Because we were applying to Y Combinator, we also did a “think big” exercise. We introduced a few related product lines like tools for creators, our own ad serving, and even podcast hosting! We did some MBA-style assumptioning and strategiraziring, which yielded a revenue potential of over half a billion dollars and a unicorn status.

In theory, it is achievable, but would require significant funding and a large team. On episode 54 of the behind the scenes podcast (attached to this newsletter at the top), we discussed funding and our sweet spot for the company size. Check it out if you want to dig into our thought process.

I considered sharing the financial model here, but it feels premature. I’d like to first see revenue come in, so we don’t just talk about our hypotheses, but compare them with the actuals.

How do we think about our personal gain?

Again, it feels premature to talk about hypothetical money at this stage. Instead, I can share my criteria for deciding if the business is worthwhile to quit a cushy big tech job and bet the farm on a startup.

For me personally, it goes like this:

  • Short-term — I’m okay to go unpaid for a little longer out of necessity, because the business can’t afford to pay me yet.

  • Mid-term — I’ll be content with making significantly less of what I was making at Google while profoundly enjoying the work and seeing the business on the trajectory to become successful.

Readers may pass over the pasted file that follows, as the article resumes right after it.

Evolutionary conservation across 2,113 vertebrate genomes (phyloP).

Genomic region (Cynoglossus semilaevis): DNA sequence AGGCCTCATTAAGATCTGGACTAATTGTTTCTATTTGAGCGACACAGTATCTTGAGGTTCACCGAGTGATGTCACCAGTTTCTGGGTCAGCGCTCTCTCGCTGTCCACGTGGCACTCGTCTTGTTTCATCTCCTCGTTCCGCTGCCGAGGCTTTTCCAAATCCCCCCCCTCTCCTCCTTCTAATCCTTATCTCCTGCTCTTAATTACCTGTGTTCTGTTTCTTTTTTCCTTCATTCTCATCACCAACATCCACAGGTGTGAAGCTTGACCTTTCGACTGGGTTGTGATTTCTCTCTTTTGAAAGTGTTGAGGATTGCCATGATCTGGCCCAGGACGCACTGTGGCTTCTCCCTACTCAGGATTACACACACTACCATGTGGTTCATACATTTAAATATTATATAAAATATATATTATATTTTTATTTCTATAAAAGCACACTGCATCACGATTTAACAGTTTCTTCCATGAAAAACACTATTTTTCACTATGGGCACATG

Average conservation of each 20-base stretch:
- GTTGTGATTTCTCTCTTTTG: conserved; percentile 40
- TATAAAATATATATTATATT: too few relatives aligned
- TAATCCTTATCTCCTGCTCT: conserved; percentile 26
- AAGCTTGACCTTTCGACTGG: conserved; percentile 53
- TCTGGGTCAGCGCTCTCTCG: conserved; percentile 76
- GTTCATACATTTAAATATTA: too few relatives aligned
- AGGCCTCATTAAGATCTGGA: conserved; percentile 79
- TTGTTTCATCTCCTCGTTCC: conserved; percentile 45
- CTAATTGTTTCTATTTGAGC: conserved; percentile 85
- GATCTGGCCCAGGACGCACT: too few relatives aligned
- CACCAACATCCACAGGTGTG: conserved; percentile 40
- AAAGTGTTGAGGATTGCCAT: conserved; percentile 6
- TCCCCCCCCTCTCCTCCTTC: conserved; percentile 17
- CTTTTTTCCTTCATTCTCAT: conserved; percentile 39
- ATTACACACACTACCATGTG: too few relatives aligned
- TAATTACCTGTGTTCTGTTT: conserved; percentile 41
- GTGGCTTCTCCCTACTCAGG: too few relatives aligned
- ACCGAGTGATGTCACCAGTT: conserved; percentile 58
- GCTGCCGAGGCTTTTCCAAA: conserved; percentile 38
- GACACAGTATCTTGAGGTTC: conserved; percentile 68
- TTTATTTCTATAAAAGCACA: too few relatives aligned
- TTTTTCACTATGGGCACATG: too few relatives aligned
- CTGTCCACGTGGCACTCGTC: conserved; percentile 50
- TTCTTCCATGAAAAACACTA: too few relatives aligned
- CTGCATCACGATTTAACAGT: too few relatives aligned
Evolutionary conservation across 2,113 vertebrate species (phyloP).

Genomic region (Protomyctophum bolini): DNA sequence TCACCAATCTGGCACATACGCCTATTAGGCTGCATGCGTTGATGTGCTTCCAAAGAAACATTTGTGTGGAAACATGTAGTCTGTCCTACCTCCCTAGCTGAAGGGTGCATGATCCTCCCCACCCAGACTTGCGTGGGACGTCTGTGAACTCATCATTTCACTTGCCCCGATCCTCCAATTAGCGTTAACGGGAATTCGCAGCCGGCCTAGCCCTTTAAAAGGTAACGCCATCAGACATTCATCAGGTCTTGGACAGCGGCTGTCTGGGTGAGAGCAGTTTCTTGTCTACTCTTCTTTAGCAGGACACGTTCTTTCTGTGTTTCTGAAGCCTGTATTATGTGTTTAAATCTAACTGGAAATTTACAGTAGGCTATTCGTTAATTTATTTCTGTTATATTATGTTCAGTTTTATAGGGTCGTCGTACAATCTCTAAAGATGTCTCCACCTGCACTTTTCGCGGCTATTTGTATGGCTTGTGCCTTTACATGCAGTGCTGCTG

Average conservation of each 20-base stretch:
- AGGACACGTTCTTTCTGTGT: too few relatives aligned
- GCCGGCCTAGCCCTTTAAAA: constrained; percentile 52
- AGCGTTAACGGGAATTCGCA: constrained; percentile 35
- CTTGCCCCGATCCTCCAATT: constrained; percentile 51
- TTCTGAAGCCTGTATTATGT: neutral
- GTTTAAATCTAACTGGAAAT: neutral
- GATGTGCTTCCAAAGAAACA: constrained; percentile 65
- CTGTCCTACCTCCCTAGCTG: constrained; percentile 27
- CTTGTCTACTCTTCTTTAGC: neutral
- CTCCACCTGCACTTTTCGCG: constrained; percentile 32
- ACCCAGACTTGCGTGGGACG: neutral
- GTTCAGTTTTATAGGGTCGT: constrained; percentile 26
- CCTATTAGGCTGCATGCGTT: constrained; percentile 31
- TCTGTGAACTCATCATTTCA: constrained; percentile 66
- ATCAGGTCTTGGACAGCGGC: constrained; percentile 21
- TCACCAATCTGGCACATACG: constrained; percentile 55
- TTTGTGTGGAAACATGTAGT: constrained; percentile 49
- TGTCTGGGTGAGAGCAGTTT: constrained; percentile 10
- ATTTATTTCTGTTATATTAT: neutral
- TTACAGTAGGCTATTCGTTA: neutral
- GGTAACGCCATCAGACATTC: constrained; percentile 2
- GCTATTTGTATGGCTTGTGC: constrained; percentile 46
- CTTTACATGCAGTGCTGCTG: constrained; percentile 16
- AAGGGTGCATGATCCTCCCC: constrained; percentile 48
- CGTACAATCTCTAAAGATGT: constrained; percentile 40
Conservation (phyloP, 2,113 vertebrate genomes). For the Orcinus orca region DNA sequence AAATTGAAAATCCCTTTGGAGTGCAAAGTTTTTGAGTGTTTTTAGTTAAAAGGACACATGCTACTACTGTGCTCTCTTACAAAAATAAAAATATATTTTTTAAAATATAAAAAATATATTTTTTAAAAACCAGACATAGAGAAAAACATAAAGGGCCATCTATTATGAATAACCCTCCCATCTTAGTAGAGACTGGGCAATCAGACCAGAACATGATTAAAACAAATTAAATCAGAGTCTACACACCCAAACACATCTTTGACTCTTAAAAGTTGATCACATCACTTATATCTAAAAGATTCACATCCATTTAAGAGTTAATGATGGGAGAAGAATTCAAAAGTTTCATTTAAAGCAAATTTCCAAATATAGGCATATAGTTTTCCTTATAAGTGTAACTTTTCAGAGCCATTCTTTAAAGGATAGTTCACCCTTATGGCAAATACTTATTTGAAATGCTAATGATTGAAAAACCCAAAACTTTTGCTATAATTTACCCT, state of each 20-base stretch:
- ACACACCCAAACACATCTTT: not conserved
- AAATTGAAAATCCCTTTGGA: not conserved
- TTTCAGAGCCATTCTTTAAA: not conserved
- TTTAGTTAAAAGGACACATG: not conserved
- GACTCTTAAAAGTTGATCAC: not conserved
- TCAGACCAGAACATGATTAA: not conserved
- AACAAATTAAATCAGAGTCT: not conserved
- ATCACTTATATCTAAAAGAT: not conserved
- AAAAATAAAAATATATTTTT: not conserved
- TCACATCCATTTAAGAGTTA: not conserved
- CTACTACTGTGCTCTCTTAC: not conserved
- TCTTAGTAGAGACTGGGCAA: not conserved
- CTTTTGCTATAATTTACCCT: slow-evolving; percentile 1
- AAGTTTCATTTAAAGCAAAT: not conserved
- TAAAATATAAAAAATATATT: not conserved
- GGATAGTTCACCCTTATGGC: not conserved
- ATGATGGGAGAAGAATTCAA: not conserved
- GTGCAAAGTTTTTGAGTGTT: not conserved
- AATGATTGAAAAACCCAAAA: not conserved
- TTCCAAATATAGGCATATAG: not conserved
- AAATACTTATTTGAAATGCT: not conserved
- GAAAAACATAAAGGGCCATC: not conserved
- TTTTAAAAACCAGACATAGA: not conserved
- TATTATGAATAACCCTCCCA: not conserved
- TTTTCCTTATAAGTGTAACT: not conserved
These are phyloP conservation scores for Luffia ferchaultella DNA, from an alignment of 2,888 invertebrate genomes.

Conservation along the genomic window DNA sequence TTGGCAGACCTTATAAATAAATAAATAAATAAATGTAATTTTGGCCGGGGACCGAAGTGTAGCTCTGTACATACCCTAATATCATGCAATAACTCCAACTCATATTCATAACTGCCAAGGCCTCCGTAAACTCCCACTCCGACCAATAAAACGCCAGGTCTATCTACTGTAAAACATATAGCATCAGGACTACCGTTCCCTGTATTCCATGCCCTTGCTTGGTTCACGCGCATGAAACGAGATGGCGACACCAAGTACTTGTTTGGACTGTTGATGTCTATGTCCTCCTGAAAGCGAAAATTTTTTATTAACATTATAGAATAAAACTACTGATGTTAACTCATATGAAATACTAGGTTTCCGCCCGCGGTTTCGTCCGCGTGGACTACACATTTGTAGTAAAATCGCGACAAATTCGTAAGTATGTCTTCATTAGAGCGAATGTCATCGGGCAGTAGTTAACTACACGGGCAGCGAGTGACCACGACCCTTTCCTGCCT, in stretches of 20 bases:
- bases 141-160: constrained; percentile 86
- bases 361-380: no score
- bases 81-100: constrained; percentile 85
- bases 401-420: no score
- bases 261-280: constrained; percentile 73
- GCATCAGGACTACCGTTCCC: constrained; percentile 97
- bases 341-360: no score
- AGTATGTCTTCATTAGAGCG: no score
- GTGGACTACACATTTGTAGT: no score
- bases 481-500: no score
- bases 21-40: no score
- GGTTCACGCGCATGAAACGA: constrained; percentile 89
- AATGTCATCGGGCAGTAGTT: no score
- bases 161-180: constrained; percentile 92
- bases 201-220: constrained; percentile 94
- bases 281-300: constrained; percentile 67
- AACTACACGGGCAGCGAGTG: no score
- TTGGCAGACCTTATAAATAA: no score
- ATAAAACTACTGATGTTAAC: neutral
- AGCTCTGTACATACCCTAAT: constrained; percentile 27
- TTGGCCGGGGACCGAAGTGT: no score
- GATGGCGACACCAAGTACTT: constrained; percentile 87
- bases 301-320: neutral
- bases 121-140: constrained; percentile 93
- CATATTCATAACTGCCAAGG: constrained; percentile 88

• Long-term — I’d like to be in a position where I don’t have to work at all if I choose to. I like working, and I’ll continue to do what I love. But if at some point I decide that I want to try myself in something new (become an artist?), I want to be able to afford that lifestyle.

Ad break — have you installed Metacast yet?

Metacast is in open beta and is free to use until we implement the monetization features. Please give it a try and send us feedback. Your support and help means a ton to us! Download Metacast for iOS and Android here.

Bonus content

  1. Check out this short clip of Arnab and me remembering some funny interview experiences with Amazon and Google.

  1. The latest episode of our Builders Gonna Build podcast with Henry Kirk, a mobile app developer, ex-Googler/Amazonian turned entrepreneur. Henry shares his thoughts on using cross-platform frameworks vs. native languages, argues that Apple’s 30% cut of the in-app purchases is acceptable, and tells us how Google layoffs became a blessing in disguise.
    Listen on: Metacast, Apple Podcasts, Spotify or watch on YouTube.

Follow our journey of building a podcast app Metacast 👇